The jury found in favor of Lozano and awarded damages in the amount of $285, 996.52 against Alamia. Alamia filed a motion to reform the judgment or for a new trial which was denied by the trial court. This appeal followed.

         II. Legally Sufficient Evidence

         By his second issue, which we will address first, Alamia argues the evidence was legally insufficient to support the jury's verdict.

         A. Standard of Review

         In reviewing a legal sufficiency issue, a court reviews the evidence in a light most favorable to the trial court's judgment and indulges every reasonable inference to support the judgment. See City of Keller v. Wilson, 168 S.W.3d 802, 822 (Tex. 2005). A sufficiency challenge will be sustained if: (1) there is a complete absence of evidence of a vital fact; (2) the court is barred by rules of law or of evidence from giving weight to the only evidence offered to prove a vital fact; (3) the evidence offered to prove a vital fact is no more than a mere scintilla; or (4) the evidence establishes conclusively the opposite of a vital fact. Id. at 810. More than a scintilla of evidence exists if the evidence allows for reasonable minds to reach differing conclusions about a vital fact's existence. Lee Lewis Constr., Inc. v. Harrison, 70 S.W.3d 778, 782-83 (Tex. 2001).

         B. Applicable Law

         In order to "prevail on a legal malpractice claim, a plaintiff must show 'that (1) the attorney owed the plaintiff a duty, (2) the attorney breached that duty, (3) the breach proximately caused the plaintiff's injuries, and (4) damages occurred.'" Alexander v. Turtur & Assocs., Inc., 146 S.W.3d 113, 117 (Tex. 2004) (quoting Peeler v. Hughes & Luce, 909 S.W.2d 494, 496 (Tex. 1995)). "When the plaintiff's allegation is that some failure on the attorney's part caused an adverse result in prior litigation, the plaintiff must produce evidence from which a jury may reasonably infer that the attorney's conduct caused the damages alleged." Id.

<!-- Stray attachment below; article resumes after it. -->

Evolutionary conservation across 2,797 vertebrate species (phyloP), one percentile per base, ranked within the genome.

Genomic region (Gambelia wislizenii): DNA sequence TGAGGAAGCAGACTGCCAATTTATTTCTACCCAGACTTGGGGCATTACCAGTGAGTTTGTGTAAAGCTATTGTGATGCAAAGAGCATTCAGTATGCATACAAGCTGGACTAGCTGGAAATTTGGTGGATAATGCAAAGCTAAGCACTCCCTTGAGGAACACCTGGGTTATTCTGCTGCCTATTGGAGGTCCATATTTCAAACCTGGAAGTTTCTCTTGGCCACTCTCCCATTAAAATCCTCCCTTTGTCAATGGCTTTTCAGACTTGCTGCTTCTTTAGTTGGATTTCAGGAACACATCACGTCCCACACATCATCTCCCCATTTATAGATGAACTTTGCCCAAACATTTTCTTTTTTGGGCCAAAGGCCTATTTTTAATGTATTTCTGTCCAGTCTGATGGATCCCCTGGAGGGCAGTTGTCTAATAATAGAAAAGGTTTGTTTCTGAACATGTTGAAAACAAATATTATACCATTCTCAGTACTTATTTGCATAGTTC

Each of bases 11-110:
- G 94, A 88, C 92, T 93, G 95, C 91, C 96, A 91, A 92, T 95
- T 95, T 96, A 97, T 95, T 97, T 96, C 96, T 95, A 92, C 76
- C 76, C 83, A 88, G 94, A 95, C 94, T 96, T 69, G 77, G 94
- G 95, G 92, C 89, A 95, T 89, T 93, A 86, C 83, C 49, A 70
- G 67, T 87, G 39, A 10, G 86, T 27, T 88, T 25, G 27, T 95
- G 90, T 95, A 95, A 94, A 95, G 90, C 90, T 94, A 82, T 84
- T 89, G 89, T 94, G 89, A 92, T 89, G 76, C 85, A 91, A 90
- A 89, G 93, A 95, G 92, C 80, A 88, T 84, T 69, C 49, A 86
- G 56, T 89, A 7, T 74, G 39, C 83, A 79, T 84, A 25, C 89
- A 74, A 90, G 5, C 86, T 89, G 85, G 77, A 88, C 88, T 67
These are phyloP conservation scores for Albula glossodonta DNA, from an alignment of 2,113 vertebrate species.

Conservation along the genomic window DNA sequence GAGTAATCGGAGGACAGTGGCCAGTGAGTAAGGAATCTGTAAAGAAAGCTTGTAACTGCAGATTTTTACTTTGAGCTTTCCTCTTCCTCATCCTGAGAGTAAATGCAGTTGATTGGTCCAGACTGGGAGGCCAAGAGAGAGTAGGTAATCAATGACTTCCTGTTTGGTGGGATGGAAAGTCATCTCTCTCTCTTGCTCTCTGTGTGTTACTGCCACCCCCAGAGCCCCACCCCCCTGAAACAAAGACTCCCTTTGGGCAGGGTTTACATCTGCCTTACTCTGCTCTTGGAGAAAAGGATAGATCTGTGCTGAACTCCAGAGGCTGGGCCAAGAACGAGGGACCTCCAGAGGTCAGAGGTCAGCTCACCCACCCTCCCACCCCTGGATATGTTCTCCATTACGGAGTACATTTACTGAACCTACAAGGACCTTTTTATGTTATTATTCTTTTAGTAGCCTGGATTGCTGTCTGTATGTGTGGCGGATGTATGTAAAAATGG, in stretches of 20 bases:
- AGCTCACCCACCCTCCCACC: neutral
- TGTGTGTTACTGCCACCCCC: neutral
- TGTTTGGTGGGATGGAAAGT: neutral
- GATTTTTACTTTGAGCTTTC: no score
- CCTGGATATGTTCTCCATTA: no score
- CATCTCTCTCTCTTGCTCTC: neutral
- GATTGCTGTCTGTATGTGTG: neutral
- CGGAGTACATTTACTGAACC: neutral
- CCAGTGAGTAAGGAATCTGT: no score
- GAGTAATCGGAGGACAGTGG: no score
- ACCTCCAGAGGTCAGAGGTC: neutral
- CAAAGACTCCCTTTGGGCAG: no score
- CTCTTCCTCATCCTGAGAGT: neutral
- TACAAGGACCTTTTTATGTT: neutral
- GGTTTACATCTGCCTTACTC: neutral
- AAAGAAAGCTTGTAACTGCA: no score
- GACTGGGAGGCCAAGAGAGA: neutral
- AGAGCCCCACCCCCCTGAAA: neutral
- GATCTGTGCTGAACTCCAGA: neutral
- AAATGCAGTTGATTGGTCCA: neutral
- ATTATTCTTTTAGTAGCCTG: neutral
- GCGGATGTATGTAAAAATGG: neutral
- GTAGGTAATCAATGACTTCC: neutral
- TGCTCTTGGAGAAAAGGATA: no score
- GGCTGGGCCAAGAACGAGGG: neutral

Breach of the standard of care and causation are separate inquires, however, and an abundance of evidence as to one cannot substitute for a deficiency of evidence as to the other. Id. at 118. Thus, even when negligence is admitted, causation is not presumed. Id. Moreover, the trier of fact must have some basis for understanding the causal link between the attorney's negligence and the client's harm. Id.

         "Legal malpractice may include an attorney's failure to exercise ordinary care in preparing, managing, and presenting litigation." Id. at 119. However, decisions on which witnesses to call, what testimony to obtain or when to cross-examine almost invariably are matters of professional judgment. Id. In order to fully understand tactical decisions, it is normally necessary to have expert testimony. Id. at 120.

         C. Discussion

         Alamia initially argues "no duty" because no attorney-client relationship existed between himself and Lozano. Alamia argues that he represented Sandia Depot, not Lozano individually and therefore, Alamia owed no duty to Lozano. "An attorney-client relationship must exist before an attorney is obligated to provide proper legal services." Yaklin v. Glusing, Sharpe & Krueger, 875 S.W.2d 380, 383 (Tex. App.-Corpus Christi 1994, no writ). Despite Alamia's argument on appeal, Alamia testified on direct examination that "Sandia Depot and Andres Lozano were my clients" and that he "represent[s] Andres Lozano and Sandia Depot." Alamia himself establishes he considered Lozano a client and therefore, owed him a duty as a client. The first requirement to establish malpractice is supported by sufficient evidence.